Like rival Virgin Media, BT will require new subscribers to return routers and set-top boxes at the end of their contracts -- or pay up to £50 ($65).
It's a move the UK incumbent describes as environmentally friendly since it reduces waste, the BBC reported today. This change will prevent an estimated 1 million set-top devices being thrown into landfills, BT estimated.
It also dramatically curtails costs for BT, which can now immediately re-use the equipment or send it out for use after it's been refurbished with updated software.
BT amended its contracts in December to state the operator now retains ownership of WiFi routers and set-top boxes. Eventually, BT will apply the same policy to its EE and Plusnet subsidiaries, it told the BBC. Subscription prices remain the same, BT said. However, the operator will not charge subscribers up-front for the hardware, it added.
If customers want to keep their routers, the operator will charge between £43 and £50 ($56 to $65), depending on the model. Retaining a BT YouView set-top box will cost between £60 and £115 ($78 to $150), depending on the equipment.
Since BT hardware cannot be used on other providers' networks, ex-subscribers typically do not want the devices and either try to sell them or simply toss them.
This year alone, the world's population had discarded almost 4 million tons of electronic waste as of 2:00 p.m. ET, Wednesday, Jan. 29, according to The World Counts, which calculates in real-time the amount of wasted e-trash generated globally.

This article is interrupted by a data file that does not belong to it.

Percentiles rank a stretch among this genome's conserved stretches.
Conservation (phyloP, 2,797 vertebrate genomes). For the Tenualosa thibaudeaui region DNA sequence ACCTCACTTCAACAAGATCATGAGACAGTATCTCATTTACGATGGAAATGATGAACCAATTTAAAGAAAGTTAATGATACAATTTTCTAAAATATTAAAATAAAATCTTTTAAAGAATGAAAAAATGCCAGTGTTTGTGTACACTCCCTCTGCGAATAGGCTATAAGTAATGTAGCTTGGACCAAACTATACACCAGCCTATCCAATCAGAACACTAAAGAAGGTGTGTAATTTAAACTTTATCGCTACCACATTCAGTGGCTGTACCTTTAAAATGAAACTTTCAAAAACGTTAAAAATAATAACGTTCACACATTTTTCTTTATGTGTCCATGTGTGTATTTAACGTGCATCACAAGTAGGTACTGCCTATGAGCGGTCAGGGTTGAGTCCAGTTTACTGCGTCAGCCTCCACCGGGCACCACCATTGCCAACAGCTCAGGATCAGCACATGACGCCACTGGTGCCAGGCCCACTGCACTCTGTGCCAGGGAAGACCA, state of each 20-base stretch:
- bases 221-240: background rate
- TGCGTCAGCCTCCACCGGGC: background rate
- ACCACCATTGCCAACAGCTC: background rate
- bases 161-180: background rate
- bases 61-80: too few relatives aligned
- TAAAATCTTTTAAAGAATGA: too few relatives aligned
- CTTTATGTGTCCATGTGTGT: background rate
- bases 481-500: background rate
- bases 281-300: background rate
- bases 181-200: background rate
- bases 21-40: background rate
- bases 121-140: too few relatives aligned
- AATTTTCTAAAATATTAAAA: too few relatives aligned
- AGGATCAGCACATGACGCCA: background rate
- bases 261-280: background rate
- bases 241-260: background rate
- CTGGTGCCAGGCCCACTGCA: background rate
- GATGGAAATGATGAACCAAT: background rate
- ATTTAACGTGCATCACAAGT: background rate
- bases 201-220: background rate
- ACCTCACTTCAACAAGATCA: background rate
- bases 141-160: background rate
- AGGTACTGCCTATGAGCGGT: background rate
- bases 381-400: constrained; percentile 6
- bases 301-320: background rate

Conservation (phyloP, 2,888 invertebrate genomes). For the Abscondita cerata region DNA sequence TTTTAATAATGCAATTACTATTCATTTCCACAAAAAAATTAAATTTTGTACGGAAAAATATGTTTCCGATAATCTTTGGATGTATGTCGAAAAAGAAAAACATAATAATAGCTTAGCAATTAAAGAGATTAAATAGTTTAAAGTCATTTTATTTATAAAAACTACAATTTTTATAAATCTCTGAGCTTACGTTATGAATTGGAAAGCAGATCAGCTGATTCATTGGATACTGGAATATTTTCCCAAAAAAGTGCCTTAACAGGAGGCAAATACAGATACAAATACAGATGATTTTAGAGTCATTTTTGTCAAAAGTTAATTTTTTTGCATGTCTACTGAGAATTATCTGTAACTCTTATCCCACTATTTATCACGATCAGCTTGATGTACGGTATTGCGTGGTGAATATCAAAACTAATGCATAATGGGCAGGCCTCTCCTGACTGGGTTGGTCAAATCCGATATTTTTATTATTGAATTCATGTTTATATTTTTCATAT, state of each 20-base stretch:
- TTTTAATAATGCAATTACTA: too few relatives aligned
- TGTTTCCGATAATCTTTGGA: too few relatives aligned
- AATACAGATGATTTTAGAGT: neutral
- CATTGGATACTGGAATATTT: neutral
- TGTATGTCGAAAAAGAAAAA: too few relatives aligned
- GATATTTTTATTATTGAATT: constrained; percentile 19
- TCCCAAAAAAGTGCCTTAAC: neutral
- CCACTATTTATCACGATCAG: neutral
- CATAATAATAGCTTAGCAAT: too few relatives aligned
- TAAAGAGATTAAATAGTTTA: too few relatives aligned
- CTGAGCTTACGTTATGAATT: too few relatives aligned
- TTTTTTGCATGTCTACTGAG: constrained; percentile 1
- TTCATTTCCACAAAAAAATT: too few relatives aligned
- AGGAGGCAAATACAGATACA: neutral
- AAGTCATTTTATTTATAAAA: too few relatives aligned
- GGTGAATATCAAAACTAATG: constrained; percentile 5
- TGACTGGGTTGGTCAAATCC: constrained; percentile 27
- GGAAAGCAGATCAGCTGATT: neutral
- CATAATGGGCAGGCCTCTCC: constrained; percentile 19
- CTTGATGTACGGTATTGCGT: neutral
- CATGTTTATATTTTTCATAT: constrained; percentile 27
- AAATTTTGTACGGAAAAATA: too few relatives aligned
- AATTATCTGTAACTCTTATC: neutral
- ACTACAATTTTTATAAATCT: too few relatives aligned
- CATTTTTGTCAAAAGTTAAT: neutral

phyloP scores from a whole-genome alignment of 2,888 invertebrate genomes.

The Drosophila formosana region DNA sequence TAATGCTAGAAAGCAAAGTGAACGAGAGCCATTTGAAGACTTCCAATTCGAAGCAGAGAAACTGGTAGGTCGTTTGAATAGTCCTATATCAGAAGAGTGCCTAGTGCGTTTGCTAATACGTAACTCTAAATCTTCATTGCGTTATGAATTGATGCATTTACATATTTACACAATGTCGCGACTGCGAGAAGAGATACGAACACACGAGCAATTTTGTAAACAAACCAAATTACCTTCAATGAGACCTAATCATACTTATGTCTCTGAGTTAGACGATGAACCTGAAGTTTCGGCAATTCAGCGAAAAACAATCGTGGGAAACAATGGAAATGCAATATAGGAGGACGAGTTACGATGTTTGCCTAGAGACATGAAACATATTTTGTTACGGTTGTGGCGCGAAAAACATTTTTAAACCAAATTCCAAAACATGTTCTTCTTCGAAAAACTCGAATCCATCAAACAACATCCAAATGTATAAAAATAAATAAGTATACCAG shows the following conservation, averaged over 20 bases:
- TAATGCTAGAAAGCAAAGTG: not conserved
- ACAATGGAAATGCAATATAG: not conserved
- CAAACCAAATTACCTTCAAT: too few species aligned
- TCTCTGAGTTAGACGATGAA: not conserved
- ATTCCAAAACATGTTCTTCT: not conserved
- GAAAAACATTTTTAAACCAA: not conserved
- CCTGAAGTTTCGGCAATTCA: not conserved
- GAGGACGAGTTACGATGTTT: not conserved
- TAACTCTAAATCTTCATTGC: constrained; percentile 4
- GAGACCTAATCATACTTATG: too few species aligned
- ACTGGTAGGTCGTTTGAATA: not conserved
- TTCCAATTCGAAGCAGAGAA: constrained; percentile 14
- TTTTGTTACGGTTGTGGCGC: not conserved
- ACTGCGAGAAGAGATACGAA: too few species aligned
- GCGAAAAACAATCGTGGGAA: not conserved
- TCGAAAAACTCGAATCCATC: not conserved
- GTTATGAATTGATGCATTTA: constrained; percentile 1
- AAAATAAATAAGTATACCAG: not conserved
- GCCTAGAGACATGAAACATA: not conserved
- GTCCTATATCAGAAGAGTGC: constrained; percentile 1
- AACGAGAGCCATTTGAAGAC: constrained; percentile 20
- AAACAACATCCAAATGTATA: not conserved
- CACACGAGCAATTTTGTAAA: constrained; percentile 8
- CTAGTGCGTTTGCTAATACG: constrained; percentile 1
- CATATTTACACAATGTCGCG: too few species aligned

In a flurry of activity throughout the week, Donald (DJ) LaVoy, Deputy Under Secretary for Rural Development at the US Department of Agriculture, and his team spent about $145.8 million in the non-urban or suburban areas of seven states.
Calix reported revenue of $120.19 million – up 4% – in Q4 2019, putting a bounce in the step of company president and CEO Carl Russo and a shine to Calix's ongoing transition from hardware vendor to a provider of platforms enabled by cloud, APIs and subscriber experience.
Deploying DOCSIS 3.1 across its entire footprint gave Rogers Communications the ability to offer speeds of up to 1 Gbit/s,
contributing to a broadband segement that generated about 60% of the Canadian operator's $3.05 billion (US) in Q4 cable earnings.
In addition to delivering gigabit broadband to homes and business, millimeter wave (mmWave) fixed wireless has emerged as a key fiber extension technology and enabler of 5G backhaul and access. Most of the mmWave discussion centers on licensed spectrum, but there also exists a promising unlicensed band in the 60 GHz range.
Join Jonathan Brady, Director of Sales for North America, CCS and Michael Kletchko, Head of Market Development, ADTRAN as they provide an overview of the unlicensed 60 GHz technology including:
In this insightful Light Reading radio show, Kurt Raaflaub, Head of Strategic Solutions Marketing, will outline the key service provider challenges, deployment considerations, next-gen Gigabit technologies, and service models to win market share in the rapidly growing MDU market.